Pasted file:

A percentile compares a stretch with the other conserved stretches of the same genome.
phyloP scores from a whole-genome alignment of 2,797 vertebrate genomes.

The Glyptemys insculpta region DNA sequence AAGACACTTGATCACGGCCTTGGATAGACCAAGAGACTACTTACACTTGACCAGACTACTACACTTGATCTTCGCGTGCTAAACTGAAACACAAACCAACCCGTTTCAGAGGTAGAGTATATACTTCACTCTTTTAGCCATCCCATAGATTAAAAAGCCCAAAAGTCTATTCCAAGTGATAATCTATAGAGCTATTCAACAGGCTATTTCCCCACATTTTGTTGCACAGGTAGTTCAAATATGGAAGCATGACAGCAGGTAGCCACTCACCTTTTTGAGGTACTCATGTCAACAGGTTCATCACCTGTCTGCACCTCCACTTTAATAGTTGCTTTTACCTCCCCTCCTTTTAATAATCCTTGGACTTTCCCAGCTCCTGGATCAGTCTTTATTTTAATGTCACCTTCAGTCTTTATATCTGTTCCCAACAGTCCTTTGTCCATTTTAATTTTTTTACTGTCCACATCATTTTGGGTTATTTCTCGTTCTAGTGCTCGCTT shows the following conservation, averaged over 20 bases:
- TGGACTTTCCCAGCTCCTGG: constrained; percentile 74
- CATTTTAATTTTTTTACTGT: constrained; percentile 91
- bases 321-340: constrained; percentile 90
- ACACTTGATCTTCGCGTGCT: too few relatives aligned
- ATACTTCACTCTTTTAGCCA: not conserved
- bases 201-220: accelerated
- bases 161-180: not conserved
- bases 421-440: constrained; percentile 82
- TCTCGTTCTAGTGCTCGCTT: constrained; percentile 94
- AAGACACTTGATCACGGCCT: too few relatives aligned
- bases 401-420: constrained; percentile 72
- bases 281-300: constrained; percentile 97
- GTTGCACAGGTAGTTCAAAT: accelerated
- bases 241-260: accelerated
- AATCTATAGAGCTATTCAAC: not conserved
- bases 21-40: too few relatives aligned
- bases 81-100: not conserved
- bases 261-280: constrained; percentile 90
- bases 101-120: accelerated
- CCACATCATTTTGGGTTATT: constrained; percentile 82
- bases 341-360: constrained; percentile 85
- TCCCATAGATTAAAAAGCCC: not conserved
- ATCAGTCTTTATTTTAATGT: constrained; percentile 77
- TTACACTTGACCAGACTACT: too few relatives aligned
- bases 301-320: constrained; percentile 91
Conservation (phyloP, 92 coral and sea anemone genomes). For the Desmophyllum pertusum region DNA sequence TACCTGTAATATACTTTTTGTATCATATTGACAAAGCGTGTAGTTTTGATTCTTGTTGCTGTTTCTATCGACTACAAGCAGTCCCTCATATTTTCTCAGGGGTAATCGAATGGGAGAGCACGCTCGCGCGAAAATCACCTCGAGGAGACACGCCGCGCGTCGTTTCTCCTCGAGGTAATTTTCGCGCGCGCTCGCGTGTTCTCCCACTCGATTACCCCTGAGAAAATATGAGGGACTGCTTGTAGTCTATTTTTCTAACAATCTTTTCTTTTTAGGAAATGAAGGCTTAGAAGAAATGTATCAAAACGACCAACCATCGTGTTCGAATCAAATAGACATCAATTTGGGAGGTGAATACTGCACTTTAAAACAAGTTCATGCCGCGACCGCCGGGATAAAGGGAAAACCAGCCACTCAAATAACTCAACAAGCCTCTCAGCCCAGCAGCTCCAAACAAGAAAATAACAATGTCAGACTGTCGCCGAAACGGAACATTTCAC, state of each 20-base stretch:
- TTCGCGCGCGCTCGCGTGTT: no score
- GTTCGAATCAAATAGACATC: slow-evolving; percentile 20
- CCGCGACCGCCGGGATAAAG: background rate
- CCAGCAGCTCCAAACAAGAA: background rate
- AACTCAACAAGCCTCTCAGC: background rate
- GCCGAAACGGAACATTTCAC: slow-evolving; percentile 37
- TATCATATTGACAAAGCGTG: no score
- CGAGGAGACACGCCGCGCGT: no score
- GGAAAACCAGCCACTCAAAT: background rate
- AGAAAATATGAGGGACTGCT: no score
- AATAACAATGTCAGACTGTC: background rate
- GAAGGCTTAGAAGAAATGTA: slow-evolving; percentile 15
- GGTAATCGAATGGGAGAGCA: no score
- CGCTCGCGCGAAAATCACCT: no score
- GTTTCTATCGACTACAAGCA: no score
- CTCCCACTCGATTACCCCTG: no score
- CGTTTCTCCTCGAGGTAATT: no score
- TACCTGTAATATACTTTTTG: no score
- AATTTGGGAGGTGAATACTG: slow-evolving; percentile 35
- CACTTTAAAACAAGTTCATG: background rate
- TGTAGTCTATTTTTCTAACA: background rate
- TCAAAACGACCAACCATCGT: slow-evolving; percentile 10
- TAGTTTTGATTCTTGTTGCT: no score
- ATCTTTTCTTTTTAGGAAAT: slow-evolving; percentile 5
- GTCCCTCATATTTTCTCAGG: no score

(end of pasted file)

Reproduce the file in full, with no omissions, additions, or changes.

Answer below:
A percentile compares a stretch with the other conserved stretches of the same genome.
phyloP scores from a whole-genome alignment of 2,797 vertebrate genomes.

The Glyptemys insculpta region DNA sequence AAGACACTTGATCACGGCCTTGGATAGACCAAGAGACTACTTACACTTGACCAGACTACTACACTTGATCTTCGCGTGCTAAACTGAAACACAAACCAACCCGTTTCAGAGGTAGAGTATATACTTCACTCTTTTAGCCATCCCATAGATTAAAAAGCCCAAAAGTCTATTCCAAGTGATAATCTATAGAGCTATTCAACAGGCTATTTCCCCACATTTTGTTGCACAGGTAGTTCAAATATGGAAGCATGACAGCAGGTAGCCACTCACCTTTTTGAGGTACTCATGTCAACAGGTTCATCACCTGTCTGCACCTCCACTTTAATAGTTGCTTTTACCTCCCCTCCTTTTAATAATCCTTGGACTTTCCCAGCTCCTGGATCAGTCTTTATTTTAATGTCACCTTCAGTCTTTATATCTGTTCCCAACAGTCCTTTGTCCATTTTAATTTTTTTACTGTCCACATCATTTTGGGTTATTTCTCGTTCTAGTGCTCGCTT shows the following conservation, averaged over 20 bases:
- TGGACTTTCCCAGCTCCTGG: constrained; percentile 74
- CATTTTAATTTTTTTACTGT: constrained; percentile 91
- bases 321-340: constrained; percentile 90
- ACACTTGATCTTCGCGTGCT: too few relatives aligned
- ATACTTCACTCTTTTAGCCA: not conserved
- bases 201-220: accelerated
- bases 161-180: not conserved
- bases 421-440: constrained; percentile 82
- TCTCGTTCTAGTGCTCGCTT: constrained; percentile 94
- AAGACACTTGATCACGGCCT: too few relatives aligned
- bases 401-420: constrained; percentile 72
- bases 281-300: constrained; percentile 97
- GTTGCACAGGTAGTTCAAAT: accelerated
- bases 241-260: accelerated
- AATCTATAGAGCTATTCAAC: not conserved
- bases 21-40: too few relatives aligned
- bases 81-100: not conserved
- bases 261-280: constrained; percentile 90
- bases 101-120: accelerated
- CCACATCATTTTGGGTTATT: constrained; percentile 82
- bases 341-360: constrained; percentile 85
- TCCCATAGATTAAAAAGCCC: not conserved
- ATCAGTCTTTATTTTAATGT: constrained; percentile 77
- TTACACTTGACCAGACTACT: too few relatives aligned
- bases 301-320: constrained; percentile 91
Conservation (phyloP, 92 coral and sea anemone genomes). For the Desmophyllum pertusum region DNA sequence TACCTGTAATATACTTTTTGTATCATATTGACAAAGCGTGTAGTTTTGATTCTTGTTGCTGTTTCTATCGACTACAAGCAGTCCCTCATATTTTCTCAGGGGTAATCGAATGGGAGAGCACGCTCGCGCGAAAATCACCTCGAGGAGACACGCCGCGCGTCGTTTCTCCTCGAGGTAATTTTCGCGCGCGCTCGCGTGTTCTCCCACTCGATTACCCCTGAGAAAATATGAGGGACTGCTTGTAGTCTATTTTTCTAACAATCTTTTCTTTTTAGGAAATGAAGGCTTAGAAGAAATGTATCAAAACGACCAACCATCGTGTTCGAATCAAATAGACATCAATTTGGGAGGTGAATACTGCACTTTAAAACAAGTTCATGCCGCGACCGCCGGGATAAAGGGAAAACCAGCCACTCAAATAACTCAACAAGCCTCTCAGCCCAGCAGCTCCAAACAAGAAAATAACAATGTCAGACTGTCGCCGAAACGGAACATTTCAC, state of each 20-base stretch:
- TTCGCGCGCGCTCGCGTGTT: no score
- GTTCGAATCAAATAGACATC: slow-evolving; percentile 20
- CCGCGACCGCCGGGATAAAG: background rate
- CCAGCAGCTCCAAACAAGAA: background rate
- AACTCAACAAGCCTCTCAGC: background rate
- GCCGAAACGGAACATTTCAC: slow-evolving; percentile 37
- TATCATATTGACAAAGCGTG: no score
- CGAGGAGACACGCCGCGCGT: no score
- GGAAAACCAGCCACTCAAAT: background rate
- AGAAAATATGAGGGACTGCT: no score
- AATAACAATGTCAGACTGTC: background rate
- GAAGGCTTAGAAGAAATGTA: slow-evolving; percentile 15
- GGTAATCGAATGGGAGAGCA: no score
- CGCTCGCGCGAAAATCACCT: no score
- GTTTCTATCGACTACAAGCA: no score
- CTCCCACTCGATTACCCCTG: no score
- CGTTTCTCCTCGAGGTAATT: no score
- TACCTGTAATATACTTTTTG: no score
- AATTTGGGAGGTGAATACTG: slow-evolving; percentile 35
- CACTTTAAAACAAGTTCATG: background rate
- TGTAGTCTATTTTTCTAACA: background rate
- TCAAAACGACCAACCATCGT: slow-evolving; percentile 10
- TAGTTTTGATTCTTGTTGCT: no score
- ATCTTTTCTTTTTAGGAAAT: slow-evolving; percentile 5
- GTCCCTCATATTTTCTCAGG: no score